Lou Gehrig's Disease - Motor Neuron Disease - Amyotrophic Lateral Sclerosis
Thought it had been cured by now? Still no known cause. Still no cure. Still quickly fatal. Still outrageous.

Tuesday, August 30, 2011

People With ALS Deserve A Little Good News!

...and they got some really good news tonight.

By Ron Leuty in the San Francisco Business Times

Neuraltus ALS drug wins FDA orphan and fast-track status!

Now to fill the few remaining seats in the trial so that we can see how fast the fast-track is.

Hot Off The Press - ALS Registry Annual Meeting Summary

The meeting notes from the 2010 annual ALS Registry meeting were put on the CDC's website last week, over nine months after the meeting.

We believe that the 2011 meeting may be happening this week. We hope that it doesn't again take almost a year to see the summary of the proceedings. People with ALS don't have that kind of time to wait!

Monday, August 29, 2011

Lights, Camera, Action To Defeat ALS

It's that time of year again for entries in the American Academy of Neurology 2012 Neuro Film Festival

Please spread the word. This is a great opportunity to raise some critical ALS awareness and have a little fun, too.

Friday, August 26, 2011

If You Were Recently Diagnosed With ALS, Your Best Friend May Be

You need to get to a neurologist doing clinical trials because anything the
least bit "promising" would be experimental.

Jose Biller, M.D. upon diagnosing a patient with ALS in 1996

That was guidance that unfortunately not every patient hears on the day of diagnosis. It is important because every patient deserves the opportunity to make informed decisions regarding options to fight the incurable disease and to contribute to the knowledge of that disease for future patients. Those informed decisions cannot be made after the window of clinical-trial eligibility has slammed shut, and in the case of ALS, many patients are not even diagnosed until much of their eligibility window has passed. After 24 to 36 months after first symptoms, even if you're lucky enough to still be alive and kicking, most clinical trials won't accept you.

People with ALS get spotty information from their neurologists regarding clinical trial opportunities. Some are actually discouraged because a trial might have bad side effects. Some docs don't mention trials outside of their own institutions. Others don't mention clinical trials at their institutions. This is nuts. People with ALS are perfectly capable of making their own medical decisions. Having information is a critical part of making medical decisions. Withholding information does not help.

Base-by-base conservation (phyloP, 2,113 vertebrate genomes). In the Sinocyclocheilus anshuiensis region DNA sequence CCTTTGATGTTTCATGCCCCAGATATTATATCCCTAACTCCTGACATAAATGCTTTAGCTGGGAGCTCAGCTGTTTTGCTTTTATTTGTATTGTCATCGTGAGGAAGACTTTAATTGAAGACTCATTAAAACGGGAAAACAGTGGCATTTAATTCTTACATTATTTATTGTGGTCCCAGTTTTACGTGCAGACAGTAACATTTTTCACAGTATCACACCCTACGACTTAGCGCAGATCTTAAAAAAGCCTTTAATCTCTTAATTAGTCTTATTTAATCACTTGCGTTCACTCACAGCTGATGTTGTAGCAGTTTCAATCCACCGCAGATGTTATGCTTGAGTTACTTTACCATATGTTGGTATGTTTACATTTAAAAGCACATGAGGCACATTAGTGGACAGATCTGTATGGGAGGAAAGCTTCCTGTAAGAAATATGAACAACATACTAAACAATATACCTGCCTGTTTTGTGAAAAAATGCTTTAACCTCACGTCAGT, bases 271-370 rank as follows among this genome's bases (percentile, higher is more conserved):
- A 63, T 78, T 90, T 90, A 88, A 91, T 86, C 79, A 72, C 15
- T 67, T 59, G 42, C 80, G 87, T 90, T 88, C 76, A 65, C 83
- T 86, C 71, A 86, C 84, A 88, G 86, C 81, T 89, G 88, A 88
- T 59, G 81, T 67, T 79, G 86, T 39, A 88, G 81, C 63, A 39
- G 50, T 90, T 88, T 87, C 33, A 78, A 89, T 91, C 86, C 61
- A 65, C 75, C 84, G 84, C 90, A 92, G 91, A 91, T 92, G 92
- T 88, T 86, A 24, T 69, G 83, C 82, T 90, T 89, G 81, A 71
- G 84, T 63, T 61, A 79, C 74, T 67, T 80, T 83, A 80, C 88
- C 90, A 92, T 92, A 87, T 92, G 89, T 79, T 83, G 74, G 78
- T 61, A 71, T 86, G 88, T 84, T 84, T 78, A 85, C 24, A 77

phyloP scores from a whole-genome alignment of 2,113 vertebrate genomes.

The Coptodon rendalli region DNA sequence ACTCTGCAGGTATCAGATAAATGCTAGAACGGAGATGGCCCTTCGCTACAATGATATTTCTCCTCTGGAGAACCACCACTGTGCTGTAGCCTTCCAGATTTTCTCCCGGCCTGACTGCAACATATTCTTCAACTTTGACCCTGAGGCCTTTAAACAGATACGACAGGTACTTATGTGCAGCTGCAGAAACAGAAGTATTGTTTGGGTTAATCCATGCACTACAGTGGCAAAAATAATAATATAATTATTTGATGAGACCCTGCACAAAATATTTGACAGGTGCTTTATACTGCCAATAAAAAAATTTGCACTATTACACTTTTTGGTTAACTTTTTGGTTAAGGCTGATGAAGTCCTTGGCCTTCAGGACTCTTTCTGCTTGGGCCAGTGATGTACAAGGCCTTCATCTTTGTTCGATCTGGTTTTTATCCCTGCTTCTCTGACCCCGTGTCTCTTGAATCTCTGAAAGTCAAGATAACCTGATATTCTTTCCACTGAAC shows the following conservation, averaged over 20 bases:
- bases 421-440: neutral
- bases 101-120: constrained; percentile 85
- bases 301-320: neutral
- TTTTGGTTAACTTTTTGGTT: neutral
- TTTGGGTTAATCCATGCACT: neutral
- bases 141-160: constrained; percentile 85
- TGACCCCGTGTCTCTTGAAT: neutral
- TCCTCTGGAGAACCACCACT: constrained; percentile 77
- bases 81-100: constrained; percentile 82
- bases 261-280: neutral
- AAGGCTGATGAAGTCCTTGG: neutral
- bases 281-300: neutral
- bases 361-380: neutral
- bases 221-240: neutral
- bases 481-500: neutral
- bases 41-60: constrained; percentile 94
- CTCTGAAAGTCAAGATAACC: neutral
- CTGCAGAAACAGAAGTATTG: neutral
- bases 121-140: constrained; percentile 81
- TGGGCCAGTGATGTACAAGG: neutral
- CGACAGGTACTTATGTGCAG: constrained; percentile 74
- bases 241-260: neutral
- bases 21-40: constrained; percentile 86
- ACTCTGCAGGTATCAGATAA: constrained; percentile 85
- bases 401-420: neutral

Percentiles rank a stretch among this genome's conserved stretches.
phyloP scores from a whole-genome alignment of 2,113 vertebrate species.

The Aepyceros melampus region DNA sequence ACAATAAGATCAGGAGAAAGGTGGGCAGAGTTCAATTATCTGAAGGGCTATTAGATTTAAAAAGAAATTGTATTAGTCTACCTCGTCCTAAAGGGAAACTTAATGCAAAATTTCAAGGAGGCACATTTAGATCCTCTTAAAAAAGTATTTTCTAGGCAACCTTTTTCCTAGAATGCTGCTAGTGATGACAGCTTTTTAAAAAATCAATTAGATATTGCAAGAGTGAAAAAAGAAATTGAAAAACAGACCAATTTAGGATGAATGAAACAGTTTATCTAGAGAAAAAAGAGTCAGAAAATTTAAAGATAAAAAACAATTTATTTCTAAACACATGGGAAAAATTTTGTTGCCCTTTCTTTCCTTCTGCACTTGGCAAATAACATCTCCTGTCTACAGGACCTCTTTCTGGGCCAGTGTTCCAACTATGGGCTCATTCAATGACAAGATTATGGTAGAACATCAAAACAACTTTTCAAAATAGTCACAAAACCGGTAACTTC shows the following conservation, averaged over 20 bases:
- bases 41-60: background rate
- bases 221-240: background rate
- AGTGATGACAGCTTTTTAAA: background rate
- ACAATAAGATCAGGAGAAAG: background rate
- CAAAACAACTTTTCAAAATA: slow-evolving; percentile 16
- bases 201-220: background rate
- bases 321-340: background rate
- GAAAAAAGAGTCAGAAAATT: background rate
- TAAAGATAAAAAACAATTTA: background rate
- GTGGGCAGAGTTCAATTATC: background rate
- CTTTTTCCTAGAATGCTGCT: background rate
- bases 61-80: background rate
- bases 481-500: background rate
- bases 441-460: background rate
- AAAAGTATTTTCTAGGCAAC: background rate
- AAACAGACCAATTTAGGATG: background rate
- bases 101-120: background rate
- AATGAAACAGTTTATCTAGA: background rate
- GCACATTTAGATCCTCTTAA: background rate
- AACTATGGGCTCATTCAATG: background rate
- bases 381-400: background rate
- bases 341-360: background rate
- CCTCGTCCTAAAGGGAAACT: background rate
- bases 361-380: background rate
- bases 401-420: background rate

There is a well-kept secret that can be of immense help to patients and families who would like to make their own informed decisions. There is a clinical trial expert available via email at or via phone at (877) 458-0631 Monday through Friday, 9 a.m. - 5 p.m. eastern time. This person is a physician and is knowledgeable on all ALS clinical trial possibilities. The position is funded by ALSA and NEALS (an ALS clinical trial incubator) and is a source for objective information to assist patients in their decisions.

Last week a message board told of a patient who was pursuing a clinical trial that was filling fast. She could not get a response from the investigator's email contact at She contacted the clinical trial expert and got some action. That's progress!

Thursday, August 25, 2011

Show Some Compassion

If You Can Cure ALS, Then You Can Cure _____________ (Fill In The Blank)

The headline on the following article may seem ironic:

"Cause of ALS is Found, Brings Hope for a Cure for Alzheimer's Disease"

My first reaction was, "Well, what about hope for a cure for ALS?" ... then I read the article.